Current Access to Opioids—Survey of Chronic Pain Patients
Prescription opioid misuse, abuse, addiction, overdose, and diversion have become crises on local and national levels.1-6 The latest statistics from Drug Abuse Warning Network (DAWN) estimates that over 1.2 million emergency department visits in 2011 involved nonmedical use of prescription medicines, over-the-counter drugs, or other types of pharmaceuticals. Of all prescription medications, pain relievers accounted for 46% of medication abuse, and opioids made up 29% of this category.1 To illustrate the scope of the problem, medical emergencies related to nonmedical use of opioids increased 183% in the period from 2004 to 2011.1
There have been a multitude of attempts to piece together a public health response to these crises. These include changes in state policies and laws, the development of prescription monitoring programs, the dissemination of educational approaches, and the development of tamper-resistant products by industry.7-9 With all of these efforts comes the challenge of limiting problematic access and use while also avoiding negative consequences for people in pain, whose access to opioids should not be encumbered unnecessarily.
The National Fibromyalgia & Chronic Pain Association (NFMCPA) is a nonprofit organization that services constituents with fibromyalgia and other chronic pain conditions. The NFMCPA met with several leaders in pain and policy to develop a patient survey with questions about access to care and prescription opioid pain medications. The survey was designed to measure patient concerns and worries about access to care at a time when regulations governing opioid medications were tightening. More specifically, at the time of the survey, the Food and Drug Administration (FDA) and Drug Enforcement Agency (DEA) were contemplating rescheduling hydrocodone medications to Schedule II status,10 and some retail pharmacists had been encouraged to exercise extraordinary discretion (eg, make diagnostic decisions including changing prescription dosages based on their judgment of the appropriateness of the prescribing physician’s diagnosis and prescribing).11-13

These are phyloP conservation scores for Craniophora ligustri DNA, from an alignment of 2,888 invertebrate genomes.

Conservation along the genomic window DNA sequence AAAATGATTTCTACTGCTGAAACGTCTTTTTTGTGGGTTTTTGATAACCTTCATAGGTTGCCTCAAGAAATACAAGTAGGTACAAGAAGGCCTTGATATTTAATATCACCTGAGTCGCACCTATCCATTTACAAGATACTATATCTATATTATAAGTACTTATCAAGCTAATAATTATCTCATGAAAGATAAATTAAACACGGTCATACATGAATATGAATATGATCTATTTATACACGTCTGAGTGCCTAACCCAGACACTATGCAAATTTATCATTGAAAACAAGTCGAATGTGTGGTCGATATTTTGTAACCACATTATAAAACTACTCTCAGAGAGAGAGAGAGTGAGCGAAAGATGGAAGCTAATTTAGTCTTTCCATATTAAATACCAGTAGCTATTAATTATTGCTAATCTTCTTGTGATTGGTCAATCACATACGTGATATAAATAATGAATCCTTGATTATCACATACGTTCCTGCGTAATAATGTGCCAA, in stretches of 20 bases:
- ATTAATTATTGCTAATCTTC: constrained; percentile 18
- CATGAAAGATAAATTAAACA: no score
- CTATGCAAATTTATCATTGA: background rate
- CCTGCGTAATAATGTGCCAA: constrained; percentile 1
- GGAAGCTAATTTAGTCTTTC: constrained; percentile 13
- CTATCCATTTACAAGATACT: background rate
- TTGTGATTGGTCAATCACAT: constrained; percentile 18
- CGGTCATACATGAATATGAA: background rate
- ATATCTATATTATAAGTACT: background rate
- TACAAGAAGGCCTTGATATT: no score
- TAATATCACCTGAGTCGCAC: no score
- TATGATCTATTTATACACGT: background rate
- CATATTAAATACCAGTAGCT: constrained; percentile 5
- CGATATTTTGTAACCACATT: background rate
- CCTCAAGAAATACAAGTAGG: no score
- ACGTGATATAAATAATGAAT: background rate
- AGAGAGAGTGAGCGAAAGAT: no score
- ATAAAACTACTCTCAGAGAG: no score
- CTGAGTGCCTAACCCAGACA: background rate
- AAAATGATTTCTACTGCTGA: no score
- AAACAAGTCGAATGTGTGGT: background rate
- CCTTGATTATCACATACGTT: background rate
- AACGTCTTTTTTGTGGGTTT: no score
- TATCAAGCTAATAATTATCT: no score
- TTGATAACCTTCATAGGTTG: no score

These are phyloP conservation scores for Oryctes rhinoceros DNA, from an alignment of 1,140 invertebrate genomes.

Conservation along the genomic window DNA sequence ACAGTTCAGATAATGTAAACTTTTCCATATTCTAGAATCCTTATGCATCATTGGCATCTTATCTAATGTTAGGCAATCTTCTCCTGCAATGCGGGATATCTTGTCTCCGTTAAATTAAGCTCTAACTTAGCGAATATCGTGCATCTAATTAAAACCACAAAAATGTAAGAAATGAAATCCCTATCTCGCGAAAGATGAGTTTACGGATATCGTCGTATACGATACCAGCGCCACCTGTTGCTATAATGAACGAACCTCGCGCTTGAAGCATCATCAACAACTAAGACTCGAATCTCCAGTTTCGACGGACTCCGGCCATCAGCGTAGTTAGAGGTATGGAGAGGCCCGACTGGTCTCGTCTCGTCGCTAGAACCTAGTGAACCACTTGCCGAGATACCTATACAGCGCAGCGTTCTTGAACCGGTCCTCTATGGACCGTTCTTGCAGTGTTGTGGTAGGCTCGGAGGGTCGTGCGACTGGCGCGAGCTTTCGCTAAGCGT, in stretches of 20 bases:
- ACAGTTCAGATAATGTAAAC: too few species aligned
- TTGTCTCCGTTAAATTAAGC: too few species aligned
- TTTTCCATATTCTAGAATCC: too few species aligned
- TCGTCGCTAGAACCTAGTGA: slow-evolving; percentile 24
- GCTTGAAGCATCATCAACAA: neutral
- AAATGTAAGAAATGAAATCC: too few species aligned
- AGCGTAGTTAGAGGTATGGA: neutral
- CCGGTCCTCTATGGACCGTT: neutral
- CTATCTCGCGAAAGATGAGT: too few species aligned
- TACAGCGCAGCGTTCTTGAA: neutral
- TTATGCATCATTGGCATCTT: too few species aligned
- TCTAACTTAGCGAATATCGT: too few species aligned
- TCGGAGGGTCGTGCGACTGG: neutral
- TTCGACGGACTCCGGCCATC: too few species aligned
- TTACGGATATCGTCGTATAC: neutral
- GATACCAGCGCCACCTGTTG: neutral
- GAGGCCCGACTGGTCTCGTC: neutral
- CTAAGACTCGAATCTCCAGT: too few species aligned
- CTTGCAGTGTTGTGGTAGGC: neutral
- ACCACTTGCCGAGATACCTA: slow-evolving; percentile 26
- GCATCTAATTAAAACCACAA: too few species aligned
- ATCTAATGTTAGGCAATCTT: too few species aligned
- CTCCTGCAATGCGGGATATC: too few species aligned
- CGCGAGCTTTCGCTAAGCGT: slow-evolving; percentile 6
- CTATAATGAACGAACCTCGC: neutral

In its role as a patient advocacy organization, NFMCPA conducted the survey to observe the unintended consequences of policy changes and formally study the comments and concerns raised by the survey. The survey questions were inspired by a pattern of complaints made to NFMCPA based on patients’ reported experiences of negative treatment (many reported being treated as “criminals” by “pharmacists who had been filling their pain medications for many years”) and inconveniences encountered (descriptions of “nightmarish” additional travel to doctor’s offices, sometimes to cities many miles from their residences to get a replacement prescription”), even as withdrawal began or was looming due to the delay in obtaining medications.
Another comment repeated frequently to the NFMCPA by constituents concerned the “degradation and embarrassment” they experienced from being treated as a “drug seeker,” often indiscreetly in small towns where “everyone in the pharmacy including other customers knew [them].” Complaints came from school teachers, church choir members and/or medical professionals alike; all reported shame and demoralization. With this as a backdrop, questions were created for this survey.